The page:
SQLyog MySQL GUI 11.52 Released

  • peter_laursen
  • July 18th, 2014
  • Releases, SQLyog
  • Changes (as compared to 11.51) include:

    * ‘session restore’ will now also restore the current default database for every connection to what is was when the program was closed.
    * Added options to save and open session savepoints manually. The options are added to the file menu.  This is working independently of the automatic session restore feature. With this it is possible to have a number of session savepoints for different use cases saved to the system.
    * When one or more connections saved in a session savepoint failed to open, the connections were discarded. When the program was closed next time the automatic session savepoint would be overwritten, and all queries, schema designs and query designs belonging to affected connections would be lost.  Now, when a connection fails, a copy of the automatic session savepoint file will be created and user will be prompted to copy it for future use (using the new option to open a savepoint manually).
    * ‘copy database’ now has an option to create the target database.

    Bug fixes:
    * Wrong execution time could display in MESSAGES tab.


    Webinar – Monitoring MySQL and MariaDB databases with MONyog. Register now

  • Chetan
  • June 26th, 2014
  • MONyog, MySQL, News
  • Monitoring MySQL and MariaDB databases without a powerful tool like MONyog can be challenging. However, if you already use MONyog you might not be using it to it’s full potential. In this webinar, we will introduce you to the entire feature set of MONyog followed by a Q&A session.

    You’ll also be delighted to know that one lucky winner gets MONyog Ultimate worth $399 for free. So, make sure you book your spot.

    Date: Tuesday, July 8, 2014
    Time: 10:00 am PT
    Presenter: Rohit Nadhani (CEO, Webyog)

    Update: Congratulations to Vandana Sharma on winning a MONyog Ultimate license worth $399.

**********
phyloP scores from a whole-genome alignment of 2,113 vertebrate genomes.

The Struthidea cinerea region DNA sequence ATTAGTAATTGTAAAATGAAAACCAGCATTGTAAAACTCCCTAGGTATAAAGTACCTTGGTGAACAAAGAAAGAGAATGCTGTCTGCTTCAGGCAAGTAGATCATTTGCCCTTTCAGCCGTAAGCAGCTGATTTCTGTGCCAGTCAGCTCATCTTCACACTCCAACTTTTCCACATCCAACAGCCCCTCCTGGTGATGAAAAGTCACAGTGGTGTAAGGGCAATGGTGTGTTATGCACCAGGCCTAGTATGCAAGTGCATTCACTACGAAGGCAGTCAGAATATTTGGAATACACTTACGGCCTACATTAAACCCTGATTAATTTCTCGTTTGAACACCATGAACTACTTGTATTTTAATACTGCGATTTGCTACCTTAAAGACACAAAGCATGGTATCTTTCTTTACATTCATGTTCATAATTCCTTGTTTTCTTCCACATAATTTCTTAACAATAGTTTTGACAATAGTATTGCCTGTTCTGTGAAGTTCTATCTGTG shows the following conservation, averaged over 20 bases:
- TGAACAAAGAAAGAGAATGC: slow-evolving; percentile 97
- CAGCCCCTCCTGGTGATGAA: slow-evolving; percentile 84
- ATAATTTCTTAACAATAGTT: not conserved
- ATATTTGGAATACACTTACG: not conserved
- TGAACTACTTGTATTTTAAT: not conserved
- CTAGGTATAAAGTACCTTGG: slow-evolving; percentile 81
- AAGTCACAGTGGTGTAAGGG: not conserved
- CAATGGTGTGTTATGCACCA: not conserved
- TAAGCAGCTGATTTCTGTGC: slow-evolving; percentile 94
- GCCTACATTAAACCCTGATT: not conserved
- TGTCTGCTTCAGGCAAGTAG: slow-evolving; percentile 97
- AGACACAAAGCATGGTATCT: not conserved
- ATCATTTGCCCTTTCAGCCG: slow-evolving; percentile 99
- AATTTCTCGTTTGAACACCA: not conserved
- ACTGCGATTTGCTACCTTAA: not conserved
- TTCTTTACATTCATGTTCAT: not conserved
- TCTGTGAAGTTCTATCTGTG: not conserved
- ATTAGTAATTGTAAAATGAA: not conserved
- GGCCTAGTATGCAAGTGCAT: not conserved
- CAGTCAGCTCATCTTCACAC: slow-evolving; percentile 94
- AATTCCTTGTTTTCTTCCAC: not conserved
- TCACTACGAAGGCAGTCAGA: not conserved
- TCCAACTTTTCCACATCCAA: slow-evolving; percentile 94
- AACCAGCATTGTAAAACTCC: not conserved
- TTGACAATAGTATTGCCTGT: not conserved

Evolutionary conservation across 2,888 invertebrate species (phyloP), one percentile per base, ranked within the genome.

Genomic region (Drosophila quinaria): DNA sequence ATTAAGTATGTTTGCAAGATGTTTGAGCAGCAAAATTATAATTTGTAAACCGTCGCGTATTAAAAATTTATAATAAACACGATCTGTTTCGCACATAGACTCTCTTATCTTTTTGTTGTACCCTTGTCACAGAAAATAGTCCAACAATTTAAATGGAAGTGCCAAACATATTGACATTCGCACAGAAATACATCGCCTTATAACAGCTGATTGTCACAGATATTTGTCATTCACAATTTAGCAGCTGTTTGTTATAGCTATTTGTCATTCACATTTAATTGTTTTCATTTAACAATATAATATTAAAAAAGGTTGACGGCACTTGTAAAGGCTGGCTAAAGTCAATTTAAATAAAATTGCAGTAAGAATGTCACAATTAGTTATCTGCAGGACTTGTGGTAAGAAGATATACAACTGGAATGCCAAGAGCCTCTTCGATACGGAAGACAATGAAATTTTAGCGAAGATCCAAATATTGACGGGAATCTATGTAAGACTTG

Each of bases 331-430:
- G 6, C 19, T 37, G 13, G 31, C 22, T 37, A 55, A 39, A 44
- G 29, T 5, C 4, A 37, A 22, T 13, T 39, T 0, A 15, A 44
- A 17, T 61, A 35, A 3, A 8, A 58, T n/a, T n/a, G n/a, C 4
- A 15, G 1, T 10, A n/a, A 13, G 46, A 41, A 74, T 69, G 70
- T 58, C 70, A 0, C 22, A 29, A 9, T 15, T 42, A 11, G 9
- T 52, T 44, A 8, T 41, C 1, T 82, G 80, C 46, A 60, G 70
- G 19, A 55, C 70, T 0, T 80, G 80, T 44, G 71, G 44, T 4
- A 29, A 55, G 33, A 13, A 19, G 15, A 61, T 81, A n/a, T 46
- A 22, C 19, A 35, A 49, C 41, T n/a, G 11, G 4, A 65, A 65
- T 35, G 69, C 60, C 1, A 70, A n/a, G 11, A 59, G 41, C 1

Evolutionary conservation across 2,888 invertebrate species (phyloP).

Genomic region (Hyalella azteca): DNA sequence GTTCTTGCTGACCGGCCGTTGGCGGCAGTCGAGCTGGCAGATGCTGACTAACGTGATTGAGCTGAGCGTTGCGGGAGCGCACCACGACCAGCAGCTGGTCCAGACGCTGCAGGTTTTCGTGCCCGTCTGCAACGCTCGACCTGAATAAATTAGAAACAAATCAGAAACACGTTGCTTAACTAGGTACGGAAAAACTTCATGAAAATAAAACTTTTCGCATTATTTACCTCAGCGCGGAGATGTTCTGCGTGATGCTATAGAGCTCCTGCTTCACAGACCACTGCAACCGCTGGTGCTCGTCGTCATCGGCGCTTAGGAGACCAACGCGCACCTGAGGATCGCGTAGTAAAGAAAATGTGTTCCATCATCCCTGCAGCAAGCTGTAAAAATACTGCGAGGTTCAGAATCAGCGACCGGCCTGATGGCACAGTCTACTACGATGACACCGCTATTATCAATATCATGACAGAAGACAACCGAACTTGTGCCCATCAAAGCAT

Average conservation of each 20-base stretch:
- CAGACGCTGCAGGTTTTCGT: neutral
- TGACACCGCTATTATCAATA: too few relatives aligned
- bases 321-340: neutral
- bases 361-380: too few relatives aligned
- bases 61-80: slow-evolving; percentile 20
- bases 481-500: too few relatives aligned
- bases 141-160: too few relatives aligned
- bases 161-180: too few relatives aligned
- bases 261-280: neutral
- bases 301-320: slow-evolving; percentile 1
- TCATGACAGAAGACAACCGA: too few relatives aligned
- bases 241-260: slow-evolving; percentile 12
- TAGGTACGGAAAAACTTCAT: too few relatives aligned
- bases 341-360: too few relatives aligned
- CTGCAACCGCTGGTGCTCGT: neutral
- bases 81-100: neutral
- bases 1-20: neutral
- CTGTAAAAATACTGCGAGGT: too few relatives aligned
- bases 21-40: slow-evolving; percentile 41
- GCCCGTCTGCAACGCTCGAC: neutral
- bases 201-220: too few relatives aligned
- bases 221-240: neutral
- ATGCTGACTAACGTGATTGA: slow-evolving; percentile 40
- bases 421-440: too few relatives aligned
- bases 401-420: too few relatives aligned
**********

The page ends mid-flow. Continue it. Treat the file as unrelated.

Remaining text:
MONyog MySQL Monitor 6.1 Has Been Released

  • peter_laursen
  • June 25th, 2014
  • MONyog, Releases
  • Important note: With this release we have changed registration keys. The new key is available for registered users from our Customer Portal. Please have the new key available before installing. Until MONyog is registered with the new key, it will not be collecting data from your servers.

    Changes (as compared to 6.02) include:

    * Added more counters and advisors for MySQL 5.6 configuration.
    * Added an extensive set of counters for monitoring the TokuDB storage engine. The monitor groups for this are not visible as default, but can be enabled from the ´Customize’ interface.

    Bug Fixes:
    * Fixed a rare SQLite database corruption under very heavy load and with Custom SQL Objects enabled.
    * Changing refresh interval setting for Processlist page was not possible for non-admin users.

    * MONyog installed on the Amazon Cloud from the Amazon Machine Image (“AMI”) we provide as an option, will now start first time with the Amazon instance ID as the admin password and not an empty password as before. This change could take some days to propagate across the Amazon Cloud.


    SQLyog MySQL GUI 11.51 Released

  • peter_laursen
  • June 12th, 2014
  • Releases, SQLyog
  • Changes (as compared to 11.5) include:

    * Query Builder and Schema Designer tabs are now handled by ‘session restore’ exactly the way that Query tabs were in 11.5.

    Bug fixes:
    * In a multimonitor setup SQLyog was always opening in the primary monitor if closed in maximized state.